Some people get weary of 'awareness days and months'. Lets face it there are, to all of us, many that seem unnecessary or ridiculous, but are the most important thing in the world to others. Just like Easter Eggs appear in the shops on Boxing Day, so too red ribbons for World AIDS Day appear before the moustaches have been shaved off for Movember. And so we pick and choose what matters to us for what ever reason.
LGBT History Month starts today and it matters to me. I'd like to think it would matter to me if I was a straight man, but who knows because I am not. It matters because I am gay and because I have the privilege of living an open, proud and happy life and I know that is only possible because I am able to stand on the shoulders of those that went before me. It also matters to Brook in achieving our mission of enabling ALL young people to enjoy their sexuality without harm, and diversity is one of our core values.
But it wasn't that long ago that being gay was illegal. When I was growing up the age of consent was 21 (feels a long way off at 16) and then 18 before it was equalised at 16. Section 28 was still on the statute books less than 15 years ago. And it still remains sadly true that boys and girls are bullied and hurt because they are gay, bisexual or transgendered. Unbelievably people continue to be killed in the UK - in fact less than 1/2 mile away from my flat in Clapham - and around the world because they are gay.
In the UK gay rights progressed at an astonishing pace under New Labour - equalising the age of consent, repealing Section 28, the introduction of civil partnerships and the Equality Duties. Wonderful progress, but frighteningly recent.
I was involved in the policy and advocacy work to equalise the age of consent and repeal Section 28. At the Stonewall party to celebrate the age of consent there were two elderly men - as they danced tears rolled freely down their cheeks and I spoke to them later - they had never imagined seeing the day that the age of consent would be equal and their love would be validated.
Last month I was in New York to celebrate the wedding of two friends. We went to Stonewall, now a quiet, comfortable relaxed bar - less than 50 years the place that police behaved brutally and triggered a response that would radically change the gay rights movement. On that same street we played Gay Bingo with Vodka Slinger, our wonderful drag host. Later that night the streets were full after karaoke and there was rightly no hint of fear.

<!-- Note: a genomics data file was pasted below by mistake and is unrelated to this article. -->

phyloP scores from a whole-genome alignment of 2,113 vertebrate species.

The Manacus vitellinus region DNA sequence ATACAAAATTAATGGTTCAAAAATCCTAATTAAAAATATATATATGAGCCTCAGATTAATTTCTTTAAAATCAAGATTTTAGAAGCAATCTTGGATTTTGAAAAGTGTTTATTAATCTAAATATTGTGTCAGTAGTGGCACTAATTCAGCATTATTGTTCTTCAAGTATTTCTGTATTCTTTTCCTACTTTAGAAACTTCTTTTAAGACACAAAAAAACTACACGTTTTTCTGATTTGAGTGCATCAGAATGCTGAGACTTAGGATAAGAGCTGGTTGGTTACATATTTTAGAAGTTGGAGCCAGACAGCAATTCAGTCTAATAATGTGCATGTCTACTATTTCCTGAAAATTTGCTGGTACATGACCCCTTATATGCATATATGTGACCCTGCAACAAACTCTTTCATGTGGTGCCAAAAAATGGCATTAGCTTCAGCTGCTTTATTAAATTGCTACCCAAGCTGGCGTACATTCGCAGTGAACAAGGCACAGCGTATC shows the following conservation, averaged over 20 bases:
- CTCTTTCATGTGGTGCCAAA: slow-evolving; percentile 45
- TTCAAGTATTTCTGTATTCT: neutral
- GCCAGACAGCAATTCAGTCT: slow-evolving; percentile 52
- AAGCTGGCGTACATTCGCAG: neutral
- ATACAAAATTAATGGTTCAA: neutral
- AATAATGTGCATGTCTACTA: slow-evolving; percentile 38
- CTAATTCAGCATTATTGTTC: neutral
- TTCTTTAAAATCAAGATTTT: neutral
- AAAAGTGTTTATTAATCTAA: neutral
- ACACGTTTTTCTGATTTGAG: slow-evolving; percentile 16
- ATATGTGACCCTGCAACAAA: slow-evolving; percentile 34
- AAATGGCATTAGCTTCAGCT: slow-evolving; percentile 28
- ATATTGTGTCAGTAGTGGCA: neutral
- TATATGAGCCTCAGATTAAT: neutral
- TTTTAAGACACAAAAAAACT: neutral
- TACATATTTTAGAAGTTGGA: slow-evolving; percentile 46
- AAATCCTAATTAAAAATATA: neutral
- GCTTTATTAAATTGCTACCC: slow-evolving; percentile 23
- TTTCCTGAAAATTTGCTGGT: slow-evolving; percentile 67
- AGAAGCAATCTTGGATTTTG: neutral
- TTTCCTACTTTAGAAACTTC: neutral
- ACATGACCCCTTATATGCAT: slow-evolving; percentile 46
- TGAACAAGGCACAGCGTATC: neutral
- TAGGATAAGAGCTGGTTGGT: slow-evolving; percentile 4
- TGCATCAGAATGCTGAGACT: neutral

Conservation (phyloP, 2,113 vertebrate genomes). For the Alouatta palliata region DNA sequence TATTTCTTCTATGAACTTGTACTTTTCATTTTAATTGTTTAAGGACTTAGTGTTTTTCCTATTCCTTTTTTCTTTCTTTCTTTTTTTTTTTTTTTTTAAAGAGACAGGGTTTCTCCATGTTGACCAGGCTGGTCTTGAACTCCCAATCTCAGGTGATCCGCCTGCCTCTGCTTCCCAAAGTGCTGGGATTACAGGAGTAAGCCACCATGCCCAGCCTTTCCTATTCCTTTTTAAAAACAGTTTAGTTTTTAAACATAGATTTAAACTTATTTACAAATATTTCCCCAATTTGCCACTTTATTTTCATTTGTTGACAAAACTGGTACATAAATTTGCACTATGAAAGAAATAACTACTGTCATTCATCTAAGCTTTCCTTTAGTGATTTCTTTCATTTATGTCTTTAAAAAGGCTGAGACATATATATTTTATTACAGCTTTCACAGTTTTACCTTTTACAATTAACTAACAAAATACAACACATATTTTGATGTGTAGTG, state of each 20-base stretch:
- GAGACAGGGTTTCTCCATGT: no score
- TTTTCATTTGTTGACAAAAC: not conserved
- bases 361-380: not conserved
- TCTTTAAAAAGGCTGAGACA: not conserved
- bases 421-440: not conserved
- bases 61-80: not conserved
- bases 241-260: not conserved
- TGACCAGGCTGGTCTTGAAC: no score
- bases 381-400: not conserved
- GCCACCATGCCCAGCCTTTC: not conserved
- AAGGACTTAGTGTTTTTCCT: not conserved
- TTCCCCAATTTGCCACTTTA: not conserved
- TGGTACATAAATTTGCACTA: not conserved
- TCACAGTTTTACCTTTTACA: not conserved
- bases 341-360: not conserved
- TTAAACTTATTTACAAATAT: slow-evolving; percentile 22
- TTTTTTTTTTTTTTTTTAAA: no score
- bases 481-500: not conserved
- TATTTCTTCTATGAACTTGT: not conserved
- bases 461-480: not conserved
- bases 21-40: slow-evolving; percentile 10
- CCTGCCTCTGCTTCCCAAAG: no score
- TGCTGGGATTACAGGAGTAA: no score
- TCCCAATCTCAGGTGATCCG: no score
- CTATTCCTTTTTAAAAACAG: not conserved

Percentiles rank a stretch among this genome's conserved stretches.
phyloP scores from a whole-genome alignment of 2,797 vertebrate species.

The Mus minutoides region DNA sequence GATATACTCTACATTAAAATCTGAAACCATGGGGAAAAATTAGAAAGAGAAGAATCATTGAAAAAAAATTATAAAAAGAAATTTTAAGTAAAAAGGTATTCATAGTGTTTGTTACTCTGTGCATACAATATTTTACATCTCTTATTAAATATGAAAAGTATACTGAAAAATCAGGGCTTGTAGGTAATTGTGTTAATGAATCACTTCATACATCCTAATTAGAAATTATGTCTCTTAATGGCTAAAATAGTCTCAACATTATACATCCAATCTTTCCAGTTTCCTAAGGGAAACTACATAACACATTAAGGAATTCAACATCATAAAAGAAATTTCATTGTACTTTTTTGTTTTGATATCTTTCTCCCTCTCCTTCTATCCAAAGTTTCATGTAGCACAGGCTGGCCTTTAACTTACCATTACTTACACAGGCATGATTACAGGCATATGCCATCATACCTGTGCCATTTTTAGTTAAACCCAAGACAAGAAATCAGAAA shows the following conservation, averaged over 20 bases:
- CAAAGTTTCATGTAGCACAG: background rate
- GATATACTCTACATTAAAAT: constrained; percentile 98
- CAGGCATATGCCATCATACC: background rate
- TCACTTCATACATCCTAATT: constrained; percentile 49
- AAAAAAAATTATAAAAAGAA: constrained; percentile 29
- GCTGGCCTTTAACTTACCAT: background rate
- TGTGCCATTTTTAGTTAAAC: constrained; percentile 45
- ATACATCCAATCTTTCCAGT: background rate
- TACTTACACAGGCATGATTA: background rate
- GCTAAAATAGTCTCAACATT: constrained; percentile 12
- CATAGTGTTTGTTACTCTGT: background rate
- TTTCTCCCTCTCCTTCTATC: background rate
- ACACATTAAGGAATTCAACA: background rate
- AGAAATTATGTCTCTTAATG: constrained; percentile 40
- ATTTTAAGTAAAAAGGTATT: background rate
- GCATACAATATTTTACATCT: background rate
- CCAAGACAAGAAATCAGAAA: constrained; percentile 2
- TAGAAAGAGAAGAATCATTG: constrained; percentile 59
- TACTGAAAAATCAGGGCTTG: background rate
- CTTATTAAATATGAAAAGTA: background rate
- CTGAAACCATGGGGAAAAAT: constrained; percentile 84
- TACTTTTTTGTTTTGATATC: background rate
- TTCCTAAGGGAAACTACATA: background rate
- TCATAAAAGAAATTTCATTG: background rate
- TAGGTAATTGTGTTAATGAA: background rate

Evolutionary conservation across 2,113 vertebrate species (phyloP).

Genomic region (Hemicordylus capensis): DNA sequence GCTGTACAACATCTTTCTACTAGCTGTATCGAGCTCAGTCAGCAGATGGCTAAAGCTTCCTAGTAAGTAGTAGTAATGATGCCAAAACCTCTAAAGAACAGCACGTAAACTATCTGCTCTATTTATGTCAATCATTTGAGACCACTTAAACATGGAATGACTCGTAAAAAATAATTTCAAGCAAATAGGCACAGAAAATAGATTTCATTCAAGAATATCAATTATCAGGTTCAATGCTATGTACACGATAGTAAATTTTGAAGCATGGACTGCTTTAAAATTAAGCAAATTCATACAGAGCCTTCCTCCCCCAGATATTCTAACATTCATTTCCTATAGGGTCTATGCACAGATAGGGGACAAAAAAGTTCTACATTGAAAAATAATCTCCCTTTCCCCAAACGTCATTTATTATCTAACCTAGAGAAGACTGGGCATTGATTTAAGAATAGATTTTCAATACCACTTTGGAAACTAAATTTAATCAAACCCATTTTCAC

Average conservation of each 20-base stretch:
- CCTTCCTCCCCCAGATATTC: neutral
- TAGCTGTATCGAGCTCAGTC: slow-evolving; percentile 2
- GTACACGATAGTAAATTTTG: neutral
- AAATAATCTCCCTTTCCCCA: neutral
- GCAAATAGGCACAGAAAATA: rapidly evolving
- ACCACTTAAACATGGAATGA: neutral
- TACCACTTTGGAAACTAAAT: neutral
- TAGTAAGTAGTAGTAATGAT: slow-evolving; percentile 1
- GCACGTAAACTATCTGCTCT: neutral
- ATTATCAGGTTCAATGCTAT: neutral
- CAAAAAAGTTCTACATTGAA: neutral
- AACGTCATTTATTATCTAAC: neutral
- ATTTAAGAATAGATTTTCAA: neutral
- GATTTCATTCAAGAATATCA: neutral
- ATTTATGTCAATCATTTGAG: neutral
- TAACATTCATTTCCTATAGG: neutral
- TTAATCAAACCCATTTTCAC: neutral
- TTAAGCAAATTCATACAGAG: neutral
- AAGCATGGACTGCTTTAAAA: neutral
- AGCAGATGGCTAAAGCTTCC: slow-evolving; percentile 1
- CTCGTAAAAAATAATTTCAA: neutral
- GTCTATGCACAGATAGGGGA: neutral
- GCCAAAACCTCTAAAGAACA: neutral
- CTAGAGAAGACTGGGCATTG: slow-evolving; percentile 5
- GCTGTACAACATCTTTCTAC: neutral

But that safety now exists because there were brave, principled, moral people who demanded recognition, who refused to hide, who said I am that person who can be in the top job and were willing to dedicate, and sometimes sacrifice, their life to achieving the civil rights so many of us can now enjoy.
And there is no room for complacency - around the world the death penalty still exists. I know that in the UK I will not be arrested for loving another man. More than that I know that I have almost the same rights in almost all situations (giving blood aside) even if not everyone feels able to realise those but sex and relationships education still fails to address diverse sexualities adequately and some children are being bullied mercilessly .
So, for me LGBT month is an opportunity for Brook to do our bit to raise awareness of LGBT rights. And I am delighted that a group of our young volunteers have published a booklet called the ABC of LGBT that has arrived from the printers today (look at @simonablake to see it in all its bright loveliness); that our teams across the country will be working hard to help young people celebrate and enjoy diversity.
At a policy level Brook will be urging MPs to support the Same Sex Marriage Bill, urging people to be sensible about what and how we will teach children about equal relationships and marriage, and being clear that the myths the Society Protection for Unborn Children are peddling in schools is scaremongering nonsense.
So LGBT History Month matters because it reminds us to celebrate the progress that has been made; reminds us to be grateful to those who have gone before us, dedicating and sometimes sacrificing their lives to achieve equal rights. It is also a time for personal quiet reflection and to be determined to stand on the shoulders of many before us and confidently shout Stonewall's slogans from every roof top we want Some People are Gay: Get Over It.